Casa Guesthouse & Community Center

Casa Lounge

Casa Lounge

The Casa now receives some 2,000 guests and visitors annually, of individuals, families, and organizations. The Casa is an official Mexican non-profit organization and we ask for a donation to support our Peace and Hospitality programs. Many of the people who stay at the Casa de los Amigos are involved in peace and justice related projects.

The Casa de los Amigos is not a hotel or a youth hostel. It is a Quaker home and guest house based in Social Justice, Simplicity, Service and International Solidarity. We are a community of peace, fellowship, fun, reflection, and action. People come together in the Casa to share time, space, culture, ideas, experiences, and lots of food. Creating and maintaining a nonviolent, supportive and welcoming environment, in solidarity with peaceworkers every where, has become an essential part of living and fulfilling the Casa’s mission.

Working through partner organizations, the Casa also frequently provides short-term housing to refugees, migrants, and others in need.

Women Dormitory

Women’s Dormitory

The Casa offers temporary housing to migrants and refugees, working through formal programs with other NGOs.

Room K

Room K

Puedes rentar la Sala de Conferencias para tus eventos.

You can book the Conference Room to hold your events.

Casa Facilities
The Casa reflects the Quaker testimony of Simplicity.

  • We have the capacity to house 35 guests.
  • There is a men’s dormitory and a women’s dormitory, each with 8 beds.
  • There are also 12 private rooms, from small rooms with a single bed and shared bath to an apartment with two double beds, private bath, and kitchenette.
  • Guests have access to a shared kitchen with filtered drinking water
  • 24-hour hot water heated by a solar-water heater
  • Filtered water
    Conference facilities
  • A library and a guest lounge
  • A sink and line in which to wash and dry laundry
  • A guest computer and a wireless internet signal
  • There are lockers in the Casaa dormitories, and security boxes for the use of Casa guests; please bring your own lock to use
  • The Casa provides linens and towels.
  • Vegetarian breakfast, Monday through Saturday for 30 pesos

The Casa accepts walk-in guests, but our rooms fill up quickly and reservations are highly recommended. Please contact us for a list of suggested donations, and more information about bringing groups to the Casa. You can make a reservation in person, by telephone, or by sending an email, to:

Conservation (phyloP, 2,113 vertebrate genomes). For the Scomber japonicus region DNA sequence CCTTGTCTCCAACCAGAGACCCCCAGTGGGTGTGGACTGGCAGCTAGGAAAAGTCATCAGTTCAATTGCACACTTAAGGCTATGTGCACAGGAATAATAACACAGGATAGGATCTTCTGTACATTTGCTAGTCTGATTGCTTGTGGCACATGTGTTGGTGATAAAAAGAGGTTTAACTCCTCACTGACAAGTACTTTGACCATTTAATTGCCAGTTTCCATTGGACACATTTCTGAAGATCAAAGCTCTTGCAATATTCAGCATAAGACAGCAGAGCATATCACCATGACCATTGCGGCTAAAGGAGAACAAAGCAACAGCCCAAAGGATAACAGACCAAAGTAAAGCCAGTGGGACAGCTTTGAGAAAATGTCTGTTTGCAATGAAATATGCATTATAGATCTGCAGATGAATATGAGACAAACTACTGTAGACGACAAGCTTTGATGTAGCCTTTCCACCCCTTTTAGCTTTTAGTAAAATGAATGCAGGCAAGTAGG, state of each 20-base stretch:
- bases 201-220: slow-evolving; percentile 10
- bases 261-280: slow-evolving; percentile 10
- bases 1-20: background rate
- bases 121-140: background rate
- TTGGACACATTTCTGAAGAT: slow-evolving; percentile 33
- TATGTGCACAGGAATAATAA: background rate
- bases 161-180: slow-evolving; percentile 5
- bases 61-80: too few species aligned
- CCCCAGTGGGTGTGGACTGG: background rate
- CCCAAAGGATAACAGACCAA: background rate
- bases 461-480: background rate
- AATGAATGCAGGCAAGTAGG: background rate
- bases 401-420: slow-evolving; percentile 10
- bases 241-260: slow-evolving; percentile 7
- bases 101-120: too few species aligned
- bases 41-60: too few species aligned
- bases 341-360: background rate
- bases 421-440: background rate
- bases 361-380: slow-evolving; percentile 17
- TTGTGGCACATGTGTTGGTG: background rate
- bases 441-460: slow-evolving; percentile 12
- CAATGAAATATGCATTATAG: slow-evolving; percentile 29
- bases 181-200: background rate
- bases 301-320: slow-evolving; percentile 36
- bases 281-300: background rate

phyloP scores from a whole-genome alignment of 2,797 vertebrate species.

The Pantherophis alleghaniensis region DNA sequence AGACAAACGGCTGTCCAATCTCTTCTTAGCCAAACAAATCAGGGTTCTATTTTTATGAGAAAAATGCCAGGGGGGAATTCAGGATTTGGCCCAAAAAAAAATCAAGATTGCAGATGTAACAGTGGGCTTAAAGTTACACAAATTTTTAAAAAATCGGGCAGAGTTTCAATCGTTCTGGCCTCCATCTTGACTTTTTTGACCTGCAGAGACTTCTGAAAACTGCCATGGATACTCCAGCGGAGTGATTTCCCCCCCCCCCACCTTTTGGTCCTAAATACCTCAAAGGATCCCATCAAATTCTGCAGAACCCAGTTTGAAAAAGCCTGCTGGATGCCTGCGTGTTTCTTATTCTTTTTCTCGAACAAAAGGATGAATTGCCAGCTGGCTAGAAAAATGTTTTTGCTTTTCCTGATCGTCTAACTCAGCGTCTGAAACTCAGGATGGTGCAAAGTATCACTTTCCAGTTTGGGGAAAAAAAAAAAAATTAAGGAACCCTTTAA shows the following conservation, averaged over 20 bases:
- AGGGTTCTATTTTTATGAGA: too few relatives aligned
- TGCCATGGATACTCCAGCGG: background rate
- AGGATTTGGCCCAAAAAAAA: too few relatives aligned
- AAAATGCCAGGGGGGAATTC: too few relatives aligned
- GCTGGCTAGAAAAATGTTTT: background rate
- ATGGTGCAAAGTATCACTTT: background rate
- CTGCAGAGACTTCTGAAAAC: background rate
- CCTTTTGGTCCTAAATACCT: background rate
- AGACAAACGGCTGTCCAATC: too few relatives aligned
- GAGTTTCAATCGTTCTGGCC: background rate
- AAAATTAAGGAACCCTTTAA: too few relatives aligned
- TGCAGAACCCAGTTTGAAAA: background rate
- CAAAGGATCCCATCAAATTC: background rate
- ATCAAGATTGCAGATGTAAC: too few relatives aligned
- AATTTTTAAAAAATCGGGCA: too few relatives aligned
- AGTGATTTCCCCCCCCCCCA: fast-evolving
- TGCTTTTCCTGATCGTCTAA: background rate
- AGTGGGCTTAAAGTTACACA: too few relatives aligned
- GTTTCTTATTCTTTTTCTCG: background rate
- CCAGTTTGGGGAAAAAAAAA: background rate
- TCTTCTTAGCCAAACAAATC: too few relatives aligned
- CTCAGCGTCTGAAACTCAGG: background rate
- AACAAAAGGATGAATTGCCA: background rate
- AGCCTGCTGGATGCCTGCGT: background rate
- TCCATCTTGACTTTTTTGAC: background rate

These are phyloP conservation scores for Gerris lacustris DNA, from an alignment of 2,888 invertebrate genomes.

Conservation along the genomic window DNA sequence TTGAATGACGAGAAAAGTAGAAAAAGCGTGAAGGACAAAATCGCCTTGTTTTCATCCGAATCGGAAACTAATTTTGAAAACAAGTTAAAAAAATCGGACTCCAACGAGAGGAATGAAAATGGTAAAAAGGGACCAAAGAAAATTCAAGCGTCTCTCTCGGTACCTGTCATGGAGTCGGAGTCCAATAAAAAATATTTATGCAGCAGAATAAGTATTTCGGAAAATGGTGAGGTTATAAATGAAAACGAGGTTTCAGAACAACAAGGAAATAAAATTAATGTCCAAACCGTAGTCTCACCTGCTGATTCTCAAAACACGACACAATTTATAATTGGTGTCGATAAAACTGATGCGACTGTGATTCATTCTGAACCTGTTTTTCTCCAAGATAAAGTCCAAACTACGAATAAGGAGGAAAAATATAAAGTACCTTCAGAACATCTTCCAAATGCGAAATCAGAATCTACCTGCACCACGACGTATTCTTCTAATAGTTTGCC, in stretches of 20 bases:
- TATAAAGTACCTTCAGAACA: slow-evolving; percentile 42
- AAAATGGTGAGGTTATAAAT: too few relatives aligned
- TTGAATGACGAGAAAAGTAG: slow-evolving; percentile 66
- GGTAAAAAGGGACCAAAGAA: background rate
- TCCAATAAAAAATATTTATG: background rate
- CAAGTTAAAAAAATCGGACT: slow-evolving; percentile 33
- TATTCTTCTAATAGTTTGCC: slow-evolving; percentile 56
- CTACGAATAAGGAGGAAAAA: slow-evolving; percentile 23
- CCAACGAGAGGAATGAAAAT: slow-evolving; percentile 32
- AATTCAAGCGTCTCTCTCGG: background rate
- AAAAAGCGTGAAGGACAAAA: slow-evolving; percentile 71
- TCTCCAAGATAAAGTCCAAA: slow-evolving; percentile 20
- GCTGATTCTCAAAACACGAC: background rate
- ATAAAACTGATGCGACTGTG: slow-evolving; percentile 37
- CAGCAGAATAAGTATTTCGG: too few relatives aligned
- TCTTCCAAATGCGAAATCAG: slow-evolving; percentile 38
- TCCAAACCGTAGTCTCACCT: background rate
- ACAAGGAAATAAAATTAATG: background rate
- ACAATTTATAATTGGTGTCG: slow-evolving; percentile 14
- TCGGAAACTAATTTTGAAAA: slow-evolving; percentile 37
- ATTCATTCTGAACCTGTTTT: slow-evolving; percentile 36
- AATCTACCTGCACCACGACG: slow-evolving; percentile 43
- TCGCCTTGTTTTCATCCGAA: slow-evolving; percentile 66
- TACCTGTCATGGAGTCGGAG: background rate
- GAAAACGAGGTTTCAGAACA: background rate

We check our email Monday through Friday, but we receive telephone calls seven days a week. If you’d like to make a reservation on short notice, please call us. The Casa reception is open for general purposes and to receive guests from 8 AM until 9:30 PM each night.

Community Foundations
    Casa guests build and nurture a safe atmosphere of peace and mutual respect. A few important policies help us maintain this environment

  • The Casa de los Amigos is a drug and violence-free, alcohol-free and smoke-free space. Those who smoke may do so outside of the Casa. Those who are unable to adhere to these guidelines will need to find another place to stay.
  • To encourage our community, we have a two-night minimum stay. Because the Casa appears in most international guidebooks and is very well known, this is a very important way for us to maintain our purpose and identity. On occasion, offering overnight hospitality to a guest or group may be the most helpful contribution we can make—please ask us about your situation.
  • The Casa has quiet hours from 10 PM to 7 AM each night.

Casa Diversity

The Casa provides Quaker hospitality to a diverse group of people. Here you can find volunteers, activists and interns, Quakers and people of many faiths, refugees and migrants, non-profit delegations, international solidarity workers, human rights observers, children and elders, students and researchers, university groups, seekers, artists and travelers from around the world.
Here you will find a unique experience of living in a diverse and open social justice community. Here, a backpacker from New England or an Italian researcher may share a dormitory with a Somali refugee or a Salvadoran family on the move. We know experientially that creating this rich environment creates a few potential challenges, but it is well worth it.

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